Monthly Archives: October 2008

Operational Performance is More Than Just Operations

One thing you’ve probably noticed as a long-time reader of this blog was a lack of coverage of Aberdeen Research for the past year or so. To be honest, I haven’t been that thrilled with the work coming out of Aberdeen since the Harte-Hanks acquisition, which culminated a year long departure of some of the best talent in the Analyst world, including practice leaders Tim Minahan (who is now CMO of Ariba), Sudy Bharadwaj (who is now CMO of Informance), and Vance Checketts (who is now COO of Mozy) and Beth Enslow (who is now SVP of Supply Chain Risk Management at Marsh), one of the visionaries behind proper Supply Chain Finance. (Of course, to be fair, I should point out that the departures likely had more to do with the former CEO than the looming acquisition by Harte-Hanks.)

I had pretty much planned to continue ignoring Aberdeen, until I stumbled upon a rather lengthy article in Intelligent Enterprise that claimed to define what sets best-in-class companies apart from an operational performance perspective (and that set me off). Basically, as far as I’m concerned, although they still draw useful conclusions about the forest, they are still lost in the trees.

According to the article, which starts off by noting that best-in-class companies succeed by finding the right key performance metrics and tying day-to-day decisions to larger corporate goals, best-in-class performance can be defined based on the following four metrics:

  • Customer Satisfaction
    percent year-over-year change in customer satisfaction
  • Customer Issue Resolution Capability
    percent year-over-year change in the speed with which customer issues are resolved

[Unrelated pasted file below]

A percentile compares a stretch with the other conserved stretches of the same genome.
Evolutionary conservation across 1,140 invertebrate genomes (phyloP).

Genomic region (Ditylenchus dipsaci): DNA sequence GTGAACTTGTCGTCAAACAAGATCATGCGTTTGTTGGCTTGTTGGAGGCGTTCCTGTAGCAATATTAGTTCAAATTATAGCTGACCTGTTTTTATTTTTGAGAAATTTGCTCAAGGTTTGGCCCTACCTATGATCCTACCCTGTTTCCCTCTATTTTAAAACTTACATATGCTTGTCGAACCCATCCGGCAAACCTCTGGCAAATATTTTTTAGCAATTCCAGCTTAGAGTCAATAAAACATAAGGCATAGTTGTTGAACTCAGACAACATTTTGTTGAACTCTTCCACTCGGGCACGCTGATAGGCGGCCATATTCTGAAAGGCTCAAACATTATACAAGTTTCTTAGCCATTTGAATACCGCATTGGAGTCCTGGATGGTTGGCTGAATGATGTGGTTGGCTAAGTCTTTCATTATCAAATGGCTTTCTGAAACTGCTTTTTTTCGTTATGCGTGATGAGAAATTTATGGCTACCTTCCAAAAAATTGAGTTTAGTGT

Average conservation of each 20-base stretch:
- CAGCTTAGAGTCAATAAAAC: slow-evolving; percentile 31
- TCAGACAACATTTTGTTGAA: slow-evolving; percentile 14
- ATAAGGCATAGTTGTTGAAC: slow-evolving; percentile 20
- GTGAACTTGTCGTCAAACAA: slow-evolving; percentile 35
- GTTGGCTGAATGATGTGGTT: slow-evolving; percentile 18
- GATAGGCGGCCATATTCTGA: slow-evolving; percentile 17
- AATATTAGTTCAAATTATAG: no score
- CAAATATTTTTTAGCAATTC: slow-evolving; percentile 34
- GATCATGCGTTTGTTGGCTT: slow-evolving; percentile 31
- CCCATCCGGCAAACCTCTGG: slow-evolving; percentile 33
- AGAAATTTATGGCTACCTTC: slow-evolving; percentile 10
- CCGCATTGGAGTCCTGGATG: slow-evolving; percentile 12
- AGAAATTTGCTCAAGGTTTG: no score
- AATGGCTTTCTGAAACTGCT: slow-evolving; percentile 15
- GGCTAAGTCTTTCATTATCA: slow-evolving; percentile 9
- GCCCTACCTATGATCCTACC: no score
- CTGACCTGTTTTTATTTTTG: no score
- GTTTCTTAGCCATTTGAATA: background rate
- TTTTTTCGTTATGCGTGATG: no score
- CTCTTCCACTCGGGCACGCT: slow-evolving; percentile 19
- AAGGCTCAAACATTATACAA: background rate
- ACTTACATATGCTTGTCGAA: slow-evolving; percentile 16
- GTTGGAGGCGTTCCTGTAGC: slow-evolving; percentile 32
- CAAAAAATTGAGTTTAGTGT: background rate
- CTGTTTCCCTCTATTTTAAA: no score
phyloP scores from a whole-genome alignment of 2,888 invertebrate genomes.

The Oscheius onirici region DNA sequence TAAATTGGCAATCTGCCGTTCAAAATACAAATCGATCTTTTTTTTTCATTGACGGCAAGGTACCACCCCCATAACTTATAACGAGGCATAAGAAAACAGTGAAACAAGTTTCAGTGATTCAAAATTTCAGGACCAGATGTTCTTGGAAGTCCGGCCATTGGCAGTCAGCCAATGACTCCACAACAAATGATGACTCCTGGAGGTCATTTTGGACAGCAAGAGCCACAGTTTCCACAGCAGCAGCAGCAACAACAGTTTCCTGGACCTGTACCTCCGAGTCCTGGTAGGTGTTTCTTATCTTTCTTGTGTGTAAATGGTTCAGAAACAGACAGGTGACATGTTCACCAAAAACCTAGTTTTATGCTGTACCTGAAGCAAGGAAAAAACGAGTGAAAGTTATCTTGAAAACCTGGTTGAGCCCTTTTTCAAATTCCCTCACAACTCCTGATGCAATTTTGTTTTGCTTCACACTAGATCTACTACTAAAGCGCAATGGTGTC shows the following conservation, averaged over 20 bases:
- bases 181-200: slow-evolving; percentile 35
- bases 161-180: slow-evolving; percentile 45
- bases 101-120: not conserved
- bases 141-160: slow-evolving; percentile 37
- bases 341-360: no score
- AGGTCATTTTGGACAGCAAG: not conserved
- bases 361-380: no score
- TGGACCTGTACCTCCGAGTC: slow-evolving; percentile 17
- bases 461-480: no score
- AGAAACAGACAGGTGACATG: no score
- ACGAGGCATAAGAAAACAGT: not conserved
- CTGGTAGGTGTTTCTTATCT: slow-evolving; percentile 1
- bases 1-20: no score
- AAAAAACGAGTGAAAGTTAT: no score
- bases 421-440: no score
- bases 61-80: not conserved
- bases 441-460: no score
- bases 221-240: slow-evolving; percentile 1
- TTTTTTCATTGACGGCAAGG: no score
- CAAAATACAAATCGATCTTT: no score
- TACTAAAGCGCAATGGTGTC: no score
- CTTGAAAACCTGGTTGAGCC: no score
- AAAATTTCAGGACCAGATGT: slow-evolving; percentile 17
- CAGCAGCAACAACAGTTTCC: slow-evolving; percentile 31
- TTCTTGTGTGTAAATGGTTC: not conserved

• Conversion of Inquiries to Sales Leads
    percent year-over-year change in the rate at which inquiries are converted to leads
  • Sales Forecast-to-Plan Performance
    percent year-over-year change in the accuracy of sales forecast-to-plan measurement

What?!? Although customer satisfaction is key to customer retention, since only monopolies tend to be able to get away with lousy customer service, and although sales are the life-blood of the company, as they are often the only thing Wall Street cares about, there’s a lot more to performance than just today’s customer satisfaction and sales metrics! For starters, there’s innovation and drive.

But I understand why Aberdeen is ignoring these critical factors, among others. How do you measure innovation … whose impact goes far beyond simply sales of an end product and marketshare into mind-share, brand, and influence on overall corporate culture. And how do you capture drive, which is more than just the hours you clock but how much of yourself you put into succeeding in each and every one of those hours on … and off … the job. Certainly not as easy as you can come up with a check-the-box metric on customer satisfaction (which I personnally don’t believe is as simple to measure as “are you satisfied“, but it looks like I’m alone in that view) or a forecast-to-plan metric, which is easily calculated as dollars forecasted vs. dollars sold (which is actually pretty useless given the dark, damp places most companies blindly pull forecasts from).